This is not to say that intersectionality doesn’t exist, or can’t be useful in some ways. In the Middle East, intersectionality has brought together three indigenous peoples of North Africa & the Levant: Amazigh (Berbers), Kurds, and Jews.

In light of the 2017 independence referendum in Iraqi Kurdistan, Amazigh people expressed their solidarity. Kurds have often returned the favor. Jewish-Kurdish ties have long been documented, with Israel giving both vocal support to Kurdish independence as well as behind-the-scenes military support and lobbying in Western capitals. Kurds, for their part, have provided oil to Israel and helped Middle Eastern Jews escape to Israel from anti-Semitic regimes. The Amazigh people have also come out in support of Israel in some ways recently, decrying what they call  “Arab hypocrisy” for oppressing and colonizing native peoples in the region while slamming “the occupation.”

In this case, the oppressors of all three peoples are linked and common: European imperial powers and pan-Arab colonial nationalism. Arabs expanded out of the Arabian Peninsula during the age of Mohammed and conquered the Levant, Mesopotamia, Persia, southern Europe, and North Africa generations ago. Through a system of settler-colonialism and forced conversion–used by Europeans in the New World as well–Arabs subsumed the native peoples of the region to become the dominant society. Centuries later, European colonial powers came to dominate the region. France, Spain, and Great Britain drew new borders to create artificial countries–without the consent of the existing populations. After the end of European colonialism in the Middle East & North Africa, Arab rulers created and maintained government and military structures to ensure their dominance. Only Israel–through luck and military force–managed to emerge victorious.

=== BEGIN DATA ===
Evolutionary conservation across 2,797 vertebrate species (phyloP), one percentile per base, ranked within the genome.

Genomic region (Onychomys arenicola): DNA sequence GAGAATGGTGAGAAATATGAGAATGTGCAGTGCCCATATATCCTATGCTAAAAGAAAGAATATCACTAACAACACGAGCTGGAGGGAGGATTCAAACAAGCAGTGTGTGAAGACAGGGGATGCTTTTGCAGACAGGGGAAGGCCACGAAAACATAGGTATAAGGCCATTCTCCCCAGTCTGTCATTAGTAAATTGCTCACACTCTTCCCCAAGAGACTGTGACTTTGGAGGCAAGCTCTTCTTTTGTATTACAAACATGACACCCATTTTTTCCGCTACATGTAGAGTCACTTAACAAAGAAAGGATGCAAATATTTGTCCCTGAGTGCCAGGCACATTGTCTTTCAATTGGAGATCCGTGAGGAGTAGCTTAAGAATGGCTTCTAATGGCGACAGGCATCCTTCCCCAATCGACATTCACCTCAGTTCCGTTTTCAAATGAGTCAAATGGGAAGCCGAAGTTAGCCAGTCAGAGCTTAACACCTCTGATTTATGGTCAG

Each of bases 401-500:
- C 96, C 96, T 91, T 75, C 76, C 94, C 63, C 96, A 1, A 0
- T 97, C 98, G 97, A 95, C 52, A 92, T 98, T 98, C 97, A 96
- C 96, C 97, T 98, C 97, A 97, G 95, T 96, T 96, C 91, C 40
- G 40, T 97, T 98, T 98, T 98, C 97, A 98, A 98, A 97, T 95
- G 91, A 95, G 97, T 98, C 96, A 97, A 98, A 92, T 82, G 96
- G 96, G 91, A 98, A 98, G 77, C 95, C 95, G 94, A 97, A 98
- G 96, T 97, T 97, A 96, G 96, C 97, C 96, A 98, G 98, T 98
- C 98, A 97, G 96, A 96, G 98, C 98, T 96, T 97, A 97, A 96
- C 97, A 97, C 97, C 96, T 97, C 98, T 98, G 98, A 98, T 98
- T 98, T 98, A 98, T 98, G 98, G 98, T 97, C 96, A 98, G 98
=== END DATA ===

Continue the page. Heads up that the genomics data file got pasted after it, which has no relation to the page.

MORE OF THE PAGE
Intersectionality in the Middle East case works, as all three of the affected populations–Jewish, Kurdish, and Amazigh–share the same oppressors. All three have also come together for cultural outreach as well as more overt political support. Unlike  Western Intersectionality, there is no so-called “oppression olympics” that sometimes divides the oppressed and sets them against each other.

This isn’t to say that a stronger foundation or connection can’t be built among the three populations. But there is greater cohesion, advocacy for, and focus on joint efforts at autonomy, equal rights, and/or independence. Dialogues about oppression suffered by Kurds, Jews, and Amazigh are generally of relating to each other, not competing to see who had it worse.

With fewer divisions and more solidarity, the intersectionality in the Middle East has been more successful at achieving results on the ground than its Western counterpart.This is why Amazigh feminists can speak successfully about how “Arab feminism”–which has become fetishized in Western feminist discourse–marginalizes their experience. It is why Jewish feminists still speak up for women’s rights and equality for all while condemning the anti-Semitism of the Women’s March. It is why Kurdish feminism in Rojava (northern Syria) has thrived despite facing attacks from jihadists on all sides. But the work continues. I hope that the West can look at this Middle Eastern model of intersectionality as an example for real solidarity and practical ways to achieve their goals. In the meantime, Jews, Kurds, and Amazigh must increase awareness between and about our communities and our shared destiny.